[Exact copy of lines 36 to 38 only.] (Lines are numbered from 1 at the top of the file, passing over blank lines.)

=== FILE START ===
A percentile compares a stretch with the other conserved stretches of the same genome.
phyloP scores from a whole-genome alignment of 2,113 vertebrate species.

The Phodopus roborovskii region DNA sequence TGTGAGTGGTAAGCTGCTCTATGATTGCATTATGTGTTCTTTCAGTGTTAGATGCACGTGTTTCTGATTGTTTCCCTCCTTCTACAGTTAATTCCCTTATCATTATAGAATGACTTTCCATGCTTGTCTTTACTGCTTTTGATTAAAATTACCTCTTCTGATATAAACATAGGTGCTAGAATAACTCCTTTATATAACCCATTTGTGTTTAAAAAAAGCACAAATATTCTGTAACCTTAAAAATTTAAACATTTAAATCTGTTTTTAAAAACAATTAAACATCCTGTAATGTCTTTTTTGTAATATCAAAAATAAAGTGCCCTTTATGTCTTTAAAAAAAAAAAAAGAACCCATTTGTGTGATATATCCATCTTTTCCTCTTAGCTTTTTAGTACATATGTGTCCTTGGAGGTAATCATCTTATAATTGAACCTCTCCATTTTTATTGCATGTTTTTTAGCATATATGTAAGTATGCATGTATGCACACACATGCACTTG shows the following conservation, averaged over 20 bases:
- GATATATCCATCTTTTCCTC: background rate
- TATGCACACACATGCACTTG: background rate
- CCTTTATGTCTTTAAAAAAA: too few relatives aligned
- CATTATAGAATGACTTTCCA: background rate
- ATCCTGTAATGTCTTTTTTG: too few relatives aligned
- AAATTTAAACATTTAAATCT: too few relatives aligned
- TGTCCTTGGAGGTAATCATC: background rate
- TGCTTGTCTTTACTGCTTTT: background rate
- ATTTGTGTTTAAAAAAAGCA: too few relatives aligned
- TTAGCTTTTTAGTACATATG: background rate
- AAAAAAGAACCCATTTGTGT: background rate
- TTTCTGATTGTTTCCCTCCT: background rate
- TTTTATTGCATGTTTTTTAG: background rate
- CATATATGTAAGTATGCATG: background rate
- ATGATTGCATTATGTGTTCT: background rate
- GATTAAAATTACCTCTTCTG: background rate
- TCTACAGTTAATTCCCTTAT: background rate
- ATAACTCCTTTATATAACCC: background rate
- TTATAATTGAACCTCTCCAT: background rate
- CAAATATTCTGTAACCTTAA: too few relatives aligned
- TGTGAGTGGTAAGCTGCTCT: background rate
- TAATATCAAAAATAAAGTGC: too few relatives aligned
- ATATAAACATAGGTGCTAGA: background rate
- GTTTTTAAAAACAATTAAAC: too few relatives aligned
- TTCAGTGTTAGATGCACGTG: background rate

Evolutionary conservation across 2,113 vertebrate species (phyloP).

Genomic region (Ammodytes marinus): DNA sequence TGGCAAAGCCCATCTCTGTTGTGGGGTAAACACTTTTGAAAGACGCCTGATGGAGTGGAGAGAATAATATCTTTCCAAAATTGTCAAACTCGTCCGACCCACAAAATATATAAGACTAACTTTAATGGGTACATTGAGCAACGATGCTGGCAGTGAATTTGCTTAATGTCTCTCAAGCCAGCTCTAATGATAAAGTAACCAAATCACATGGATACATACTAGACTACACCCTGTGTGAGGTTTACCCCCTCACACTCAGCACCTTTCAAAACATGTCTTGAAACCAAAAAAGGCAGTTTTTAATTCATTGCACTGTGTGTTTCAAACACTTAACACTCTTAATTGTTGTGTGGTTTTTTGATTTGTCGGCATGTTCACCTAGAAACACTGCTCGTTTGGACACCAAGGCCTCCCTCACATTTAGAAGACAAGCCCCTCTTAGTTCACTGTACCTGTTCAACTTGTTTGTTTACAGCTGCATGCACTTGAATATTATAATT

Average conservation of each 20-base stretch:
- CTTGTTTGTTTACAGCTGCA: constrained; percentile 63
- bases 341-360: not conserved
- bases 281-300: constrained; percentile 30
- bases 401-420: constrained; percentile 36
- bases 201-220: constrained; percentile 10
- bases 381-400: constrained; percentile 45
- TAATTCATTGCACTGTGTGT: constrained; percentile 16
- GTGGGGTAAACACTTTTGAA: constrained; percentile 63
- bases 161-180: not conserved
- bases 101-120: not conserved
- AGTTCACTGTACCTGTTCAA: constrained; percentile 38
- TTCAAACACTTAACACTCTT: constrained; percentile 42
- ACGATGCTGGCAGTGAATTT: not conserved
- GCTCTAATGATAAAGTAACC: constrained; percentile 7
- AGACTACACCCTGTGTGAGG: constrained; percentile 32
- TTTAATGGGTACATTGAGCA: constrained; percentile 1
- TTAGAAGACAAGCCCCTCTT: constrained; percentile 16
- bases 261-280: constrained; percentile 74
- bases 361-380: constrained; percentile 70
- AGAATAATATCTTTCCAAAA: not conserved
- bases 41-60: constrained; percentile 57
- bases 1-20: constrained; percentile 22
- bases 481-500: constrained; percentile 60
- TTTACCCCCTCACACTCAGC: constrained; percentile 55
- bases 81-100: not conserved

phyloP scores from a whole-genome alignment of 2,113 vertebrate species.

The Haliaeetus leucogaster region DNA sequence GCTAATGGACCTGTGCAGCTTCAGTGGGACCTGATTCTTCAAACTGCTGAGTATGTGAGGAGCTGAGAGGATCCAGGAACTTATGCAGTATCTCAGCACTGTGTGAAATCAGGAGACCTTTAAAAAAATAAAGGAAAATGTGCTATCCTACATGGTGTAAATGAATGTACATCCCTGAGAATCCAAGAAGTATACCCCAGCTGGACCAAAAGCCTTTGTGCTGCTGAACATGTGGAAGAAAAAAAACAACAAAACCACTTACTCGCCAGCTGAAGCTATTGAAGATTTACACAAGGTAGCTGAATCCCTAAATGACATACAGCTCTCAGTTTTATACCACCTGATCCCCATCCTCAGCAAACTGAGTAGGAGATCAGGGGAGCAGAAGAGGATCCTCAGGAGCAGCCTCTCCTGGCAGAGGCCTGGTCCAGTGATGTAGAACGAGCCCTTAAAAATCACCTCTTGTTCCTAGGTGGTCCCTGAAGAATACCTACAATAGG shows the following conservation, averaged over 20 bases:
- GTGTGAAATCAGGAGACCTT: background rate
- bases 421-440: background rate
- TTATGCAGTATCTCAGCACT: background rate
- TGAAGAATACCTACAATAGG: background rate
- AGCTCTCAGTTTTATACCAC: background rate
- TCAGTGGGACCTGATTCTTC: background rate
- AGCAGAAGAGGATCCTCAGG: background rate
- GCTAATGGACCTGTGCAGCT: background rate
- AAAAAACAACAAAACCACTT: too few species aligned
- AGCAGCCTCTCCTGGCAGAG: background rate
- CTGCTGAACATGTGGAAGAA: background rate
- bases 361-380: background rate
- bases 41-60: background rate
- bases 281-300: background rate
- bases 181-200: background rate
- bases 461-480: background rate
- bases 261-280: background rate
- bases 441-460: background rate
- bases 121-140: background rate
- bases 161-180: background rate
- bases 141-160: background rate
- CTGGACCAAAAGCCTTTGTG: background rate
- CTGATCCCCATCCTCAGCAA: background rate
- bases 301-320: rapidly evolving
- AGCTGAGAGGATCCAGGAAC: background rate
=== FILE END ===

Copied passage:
- bases 201-220: constrained; percentile 10
- bases 381-400: constrained; percentile 45
- TAATTCATTGCACTGTGTGT: constrained; percentile 16